Murder usually becomes headline news and in the case of the Murder Mystery Co.
, rapid interest has made the Grand Rapids-based company the most popular of its kind in the nation.
The Murder Mystery Co. originated as Grand Rapids Improv 10 years ago, evolving into a lucrative entertainment business. The high demand of the company has led to rapid expansion and the creation of branches all over the country. In addition to Detroit, there are troupes in Columbus, OH, Chicago and Los Angeles, with new troupes opening this month in San Antonio, TX and North Carolina. While Grand Rapids hosts about 20 events a month, the Chicago troupe performs shows every day of the week.
Creator Scott Crampton, who titles himself the Director and Thought Leader, graduated from Grand Valley State University with a degree in theater, but never expected to be running a successful theatrical business.
"[I thought] it could never be a full time job," he says, "but now it's a full time job for a lot of people."
Initially, Grand Rapids Improv began with a basic idea when a friend doing publicity for the now-closed nightclub Drink Ultra Lounge approached Crampton about putting together a murder mystery. Actor Michael O'Hair helped Crampton come up with some of the preliminary ideas, and is the only remaining member of the original cast. O'Hair has since focused on his own successful show, the Knotty Bits Sideshow
, which he runs with his partner Jacqueline Joy, also an original member of the Murder Mystery Co.
As interest rose, Crampton received an increasing number of phone calls about booking shows, but it was the Internet that really boosted business.
"In 2007, I came up of one core concept (based on the question of) how are these people getting a hold of us?" Crampton says.
Crampton saw that the company website was buried on page 10 of a Google Search and wondered how much business he could generate if the company site was the top hit when searching for a murder mystery show.
"I started reading about search engine optimization [SEO]. I started working every day on SEO marketing and started getting more and more calls," Crampton says. "We get 100% of our clients from the internet."
Quickly, word spread beyond Michigan. "We were eventually getting called to Chicago all the time, and I called a high school friend of mine, Justin Issa," he says. "He was a banker at the time."
Now Issa runs the Chicago troupe full time.
"We're called Murder Pros," says actor and Training Director Philip Anderson. "Although," he jokes, "I prefer assassin or hit man."
Along with his wife, Sarah Anderson, also an actor and training director, Mr. Anderson joined the company when it was Grand Rapids Improv. The Murder Mystery Co. is still rooted in improvisational acting.
"There are similar aspects in every show but, as far as whatever comes out of [the participant's] mouths, we have to adapt to. One character may be meek but is played by a loud, boisterous guy," says Mr. Anderson. "(Sarah and I have) done stand-up (comedy) for so long that we have a lot of jokes that are good for those situations."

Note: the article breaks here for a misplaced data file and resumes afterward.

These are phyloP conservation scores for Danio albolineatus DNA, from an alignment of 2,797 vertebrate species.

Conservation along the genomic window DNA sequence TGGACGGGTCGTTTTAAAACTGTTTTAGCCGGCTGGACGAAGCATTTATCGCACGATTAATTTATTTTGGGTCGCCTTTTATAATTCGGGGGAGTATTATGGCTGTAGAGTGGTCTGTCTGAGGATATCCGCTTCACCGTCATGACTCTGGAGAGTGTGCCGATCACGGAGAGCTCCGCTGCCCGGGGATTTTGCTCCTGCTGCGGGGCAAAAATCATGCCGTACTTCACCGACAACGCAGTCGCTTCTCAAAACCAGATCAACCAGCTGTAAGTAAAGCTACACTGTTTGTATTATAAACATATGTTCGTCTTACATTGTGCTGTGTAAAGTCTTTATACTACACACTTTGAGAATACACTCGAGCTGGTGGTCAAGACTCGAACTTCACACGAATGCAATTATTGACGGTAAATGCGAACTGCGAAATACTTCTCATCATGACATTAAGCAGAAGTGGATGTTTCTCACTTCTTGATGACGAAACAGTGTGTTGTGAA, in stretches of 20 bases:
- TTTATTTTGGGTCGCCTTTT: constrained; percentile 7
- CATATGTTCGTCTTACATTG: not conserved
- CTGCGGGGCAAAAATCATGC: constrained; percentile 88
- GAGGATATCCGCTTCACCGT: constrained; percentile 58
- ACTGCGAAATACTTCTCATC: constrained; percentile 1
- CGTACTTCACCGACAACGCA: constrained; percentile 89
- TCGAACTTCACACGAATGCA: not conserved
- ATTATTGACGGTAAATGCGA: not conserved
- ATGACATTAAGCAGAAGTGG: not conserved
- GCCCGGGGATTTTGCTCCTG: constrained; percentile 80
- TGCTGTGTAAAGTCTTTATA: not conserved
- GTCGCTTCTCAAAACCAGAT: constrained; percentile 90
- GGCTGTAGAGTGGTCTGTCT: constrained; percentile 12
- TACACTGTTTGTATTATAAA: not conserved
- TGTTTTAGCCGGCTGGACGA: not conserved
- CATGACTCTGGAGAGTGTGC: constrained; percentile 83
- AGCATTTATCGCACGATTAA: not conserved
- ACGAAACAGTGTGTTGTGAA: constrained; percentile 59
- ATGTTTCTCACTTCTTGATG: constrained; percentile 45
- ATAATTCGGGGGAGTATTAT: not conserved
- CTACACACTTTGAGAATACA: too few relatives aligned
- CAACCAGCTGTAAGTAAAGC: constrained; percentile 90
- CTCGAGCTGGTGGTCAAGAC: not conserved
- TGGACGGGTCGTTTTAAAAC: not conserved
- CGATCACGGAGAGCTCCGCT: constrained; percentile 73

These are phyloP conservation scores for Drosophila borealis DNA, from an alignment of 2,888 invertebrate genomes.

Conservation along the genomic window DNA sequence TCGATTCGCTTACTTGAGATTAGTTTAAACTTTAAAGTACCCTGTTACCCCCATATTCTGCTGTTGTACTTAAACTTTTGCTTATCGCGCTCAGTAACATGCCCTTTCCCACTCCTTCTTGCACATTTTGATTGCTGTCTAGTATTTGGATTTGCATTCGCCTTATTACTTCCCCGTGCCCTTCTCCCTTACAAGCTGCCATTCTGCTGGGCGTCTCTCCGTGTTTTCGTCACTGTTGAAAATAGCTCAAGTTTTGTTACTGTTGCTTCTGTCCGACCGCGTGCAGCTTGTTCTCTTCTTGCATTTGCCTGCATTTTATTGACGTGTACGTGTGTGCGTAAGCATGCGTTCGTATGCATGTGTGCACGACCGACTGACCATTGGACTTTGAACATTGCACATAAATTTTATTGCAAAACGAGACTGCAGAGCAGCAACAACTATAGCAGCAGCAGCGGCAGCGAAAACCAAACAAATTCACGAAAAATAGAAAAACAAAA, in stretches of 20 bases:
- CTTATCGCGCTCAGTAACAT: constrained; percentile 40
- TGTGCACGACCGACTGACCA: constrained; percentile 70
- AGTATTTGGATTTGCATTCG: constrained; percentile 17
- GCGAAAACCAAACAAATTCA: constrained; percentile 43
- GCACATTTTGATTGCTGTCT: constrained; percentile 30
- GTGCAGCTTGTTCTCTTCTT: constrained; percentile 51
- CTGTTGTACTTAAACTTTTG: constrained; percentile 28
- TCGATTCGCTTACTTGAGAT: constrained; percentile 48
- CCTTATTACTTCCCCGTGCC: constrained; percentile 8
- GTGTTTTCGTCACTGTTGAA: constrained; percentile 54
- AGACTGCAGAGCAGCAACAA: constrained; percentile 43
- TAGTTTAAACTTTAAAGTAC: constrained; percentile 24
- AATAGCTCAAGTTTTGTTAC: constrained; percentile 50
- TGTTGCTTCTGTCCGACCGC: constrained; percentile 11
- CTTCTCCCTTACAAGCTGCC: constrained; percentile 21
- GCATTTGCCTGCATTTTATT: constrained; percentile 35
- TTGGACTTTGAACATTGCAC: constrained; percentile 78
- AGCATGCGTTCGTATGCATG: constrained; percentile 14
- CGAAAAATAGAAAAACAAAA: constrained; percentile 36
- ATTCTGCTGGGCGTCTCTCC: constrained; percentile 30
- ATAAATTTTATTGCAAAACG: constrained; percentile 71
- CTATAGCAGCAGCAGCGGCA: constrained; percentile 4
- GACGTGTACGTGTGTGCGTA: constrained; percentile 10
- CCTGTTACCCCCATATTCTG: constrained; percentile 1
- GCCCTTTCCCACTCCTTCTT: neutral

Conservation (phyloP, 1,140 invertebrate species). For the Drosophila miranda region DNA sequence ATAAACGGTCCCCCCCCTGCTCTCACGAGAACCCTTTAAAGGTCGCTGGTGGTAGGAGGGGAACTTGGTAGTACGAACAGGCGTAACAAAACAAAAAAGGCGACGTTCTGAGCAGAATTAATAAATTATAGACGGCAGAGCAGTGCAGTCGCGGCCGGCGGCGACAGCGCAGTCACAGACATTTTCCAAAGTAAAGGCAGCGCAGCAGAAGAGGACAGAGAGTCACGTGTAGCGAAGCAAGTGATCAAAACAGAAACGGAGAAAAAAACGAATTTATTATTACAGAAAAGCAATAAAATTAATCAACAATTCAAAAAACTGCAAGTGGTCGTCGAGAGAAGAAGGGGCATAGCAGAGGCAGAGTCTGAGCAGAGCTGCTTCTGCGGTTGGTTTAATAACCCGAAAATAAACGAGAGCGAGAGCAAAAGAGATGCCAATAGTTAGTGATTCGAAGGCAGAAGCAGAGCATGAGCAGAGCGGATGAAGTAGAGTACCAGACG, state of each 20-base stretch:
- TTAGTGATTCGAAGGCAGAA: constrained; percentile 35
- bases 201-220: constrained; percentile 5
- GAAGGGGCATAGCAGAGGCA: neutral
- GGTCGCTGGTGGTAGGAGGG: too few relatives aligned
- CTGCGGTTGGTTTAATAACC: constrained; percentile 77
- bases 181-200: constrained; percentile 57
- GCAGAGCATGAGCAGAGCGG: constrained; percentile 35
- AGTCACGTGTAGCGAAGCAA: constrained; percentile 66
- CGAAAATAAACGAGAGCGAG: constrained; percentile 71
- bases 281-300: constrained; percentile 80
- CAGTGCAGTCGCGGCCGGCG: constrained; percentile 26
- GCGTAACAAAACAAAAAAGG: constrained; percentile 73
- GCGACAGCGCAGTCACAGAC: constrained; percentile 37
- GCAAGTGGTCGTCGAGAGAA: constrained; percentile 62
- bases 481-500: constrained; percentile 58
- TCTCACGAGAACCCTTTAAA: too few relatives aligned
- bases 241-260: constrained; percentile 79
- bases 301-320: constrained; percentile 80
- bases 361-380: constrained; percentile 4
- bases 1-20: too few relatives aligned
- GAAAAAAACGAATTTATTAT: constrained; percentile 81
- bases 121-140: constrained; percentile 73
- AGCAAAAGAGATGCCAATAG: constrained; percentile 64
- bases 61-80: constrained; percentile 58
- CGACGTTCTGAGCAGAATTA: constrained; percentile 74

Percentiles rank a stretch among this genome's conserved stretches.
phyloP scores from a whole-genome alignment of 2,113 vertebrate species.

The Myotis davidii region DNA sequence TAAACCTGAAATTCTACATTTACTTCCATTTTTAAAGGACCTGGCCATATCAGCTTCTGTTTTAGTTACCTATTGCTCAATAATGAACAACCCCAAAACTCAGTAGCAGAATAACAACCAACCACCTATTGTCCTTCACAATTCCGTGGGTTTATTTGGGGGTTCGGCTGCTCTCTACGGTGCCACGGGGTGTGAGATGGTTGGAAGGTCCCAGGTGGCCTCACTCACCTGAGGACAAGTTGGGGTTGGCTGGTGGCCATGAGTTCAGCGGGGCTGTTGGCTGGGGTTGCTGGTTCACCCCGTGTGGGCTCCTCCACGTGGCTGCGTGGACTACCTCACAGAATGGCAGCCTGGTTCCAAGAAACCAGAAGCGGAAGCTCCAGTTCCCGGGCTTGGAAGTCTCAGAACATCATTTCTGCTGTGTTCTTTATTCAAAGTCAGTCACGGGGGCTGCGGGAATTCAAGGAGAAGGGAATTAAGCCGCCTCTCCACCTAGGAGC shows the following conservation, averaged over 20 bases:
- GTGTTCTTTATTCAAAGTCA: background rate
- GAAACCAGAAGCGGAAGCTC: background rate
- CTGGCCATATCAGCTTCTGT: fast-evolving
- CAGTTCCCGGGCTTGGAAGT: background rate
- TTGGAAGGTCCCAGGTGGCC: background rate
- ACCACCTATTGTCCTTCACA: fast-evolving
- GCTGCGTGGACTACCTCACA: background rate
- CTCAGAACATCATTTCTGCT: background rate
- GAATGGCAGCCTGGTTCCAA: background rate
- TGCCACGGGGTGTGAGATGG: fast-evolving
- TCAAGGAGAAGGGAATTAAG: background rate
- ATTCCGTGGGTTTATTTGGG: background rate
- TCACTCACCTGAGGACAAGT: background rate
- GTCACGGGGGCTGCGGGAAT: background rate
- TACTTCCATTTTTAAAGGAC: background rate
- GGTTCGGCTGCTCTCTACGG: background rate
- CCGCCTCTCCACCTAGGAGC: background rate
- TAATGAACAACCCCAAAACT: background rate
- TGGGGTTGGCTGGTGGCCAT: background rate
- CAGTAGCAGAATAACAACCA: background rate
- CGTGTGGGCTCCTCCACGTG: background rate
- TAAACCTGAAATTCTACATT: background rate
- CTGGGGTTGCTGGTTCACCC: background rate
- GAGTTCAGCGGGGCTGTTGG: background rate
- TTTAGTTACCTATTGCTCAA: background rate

Offering an array of packages including custom-made events, the Murder Mystery Co. provides entertainment for special occasions like small, private parties and scavenger hunts up to enormous corporate retreats.
"The small party packages are the most popular now," says Mr. Anderson. "It's totally interactive."
Entertaining groups of about 40 to 50 people, the small package provides two actors who enact set skits, reveal clues to participants and keep the comedy going. Custom events are available for all group sizes. They've done Sweet 16 and bachelorette parties and even wedding-themed shows booked for actual weddings.
"Overall in [traditional] theater, my belief is this: we completely alienate our audience," says Crampton, citing outdated classic shows as being out of touch with modern experiences and interest. "We make sure it is interactive theater. The Murder Mystery shows are about the participants. People walk away with stories and memories."
The appeal of the Murder Mystery Co. lies in the unique framework of theatrical entertainment that is largely improvisational and encourages audience participation.
"I feel like it's theater for people who usually get dragged to [the] theater and don't enjoy theater… it's really fun to see people getting into theater who wouldn't normally do it," Mrs. Anderson says. "People sometimes say 'oh, I used to act in high school.' A lot of peoples' dreams come back alive."
Beyond turning people onto to the magic of theater and providing artistic outlets for participants, local talent is able to prosper in towns that are far from Hollywood.
"It's possible to make a living being an actor in Grand Rapids (and other cities) because of this company," says Mrs. Anderson, something considered remarkable feat in the current economy.
The Murder Mystery Co. continues to grow daily, and long-term expansion is already in the works.
"In 2011," Crampton says, "we are opening (troupes) in Atlanta, Florida and in Texas."
Crampton's goals are also global. Plans for 2012 include establishing shows in Europe.
To experience the macabre fun and suspense, weekly shows are held in Grand Rapids at Brann's Steakhouse (401 Leonard St. NW) and are open to the public. A three-course meal and the Murder Mystery will only cost you $27.50.
Other regular events are held at the Charlotte Dinner Train, or you can book your own private event.
Audria Larsen, freelance writer for REVUE Magazine, is the founder of Audacious Hoops hula hoop company, teaches Hoop Dance Fusion classes, heads the Atomic Hoop Troupe, performs with Super Happy Funtime Burlesque, is headmistress of Dr. Sketchy's Anti-Art School Grand Rapids, produces Shimmy Shack Burlesque and is an occasional model. She's also a full-time student at Aquinas College.
Photos:SCOTT CRAMTONSARAH JEAN ANDERSON
PHILLIP BABAMurder Mystery Co
Photographs by Brian Kelly -All Rights reserved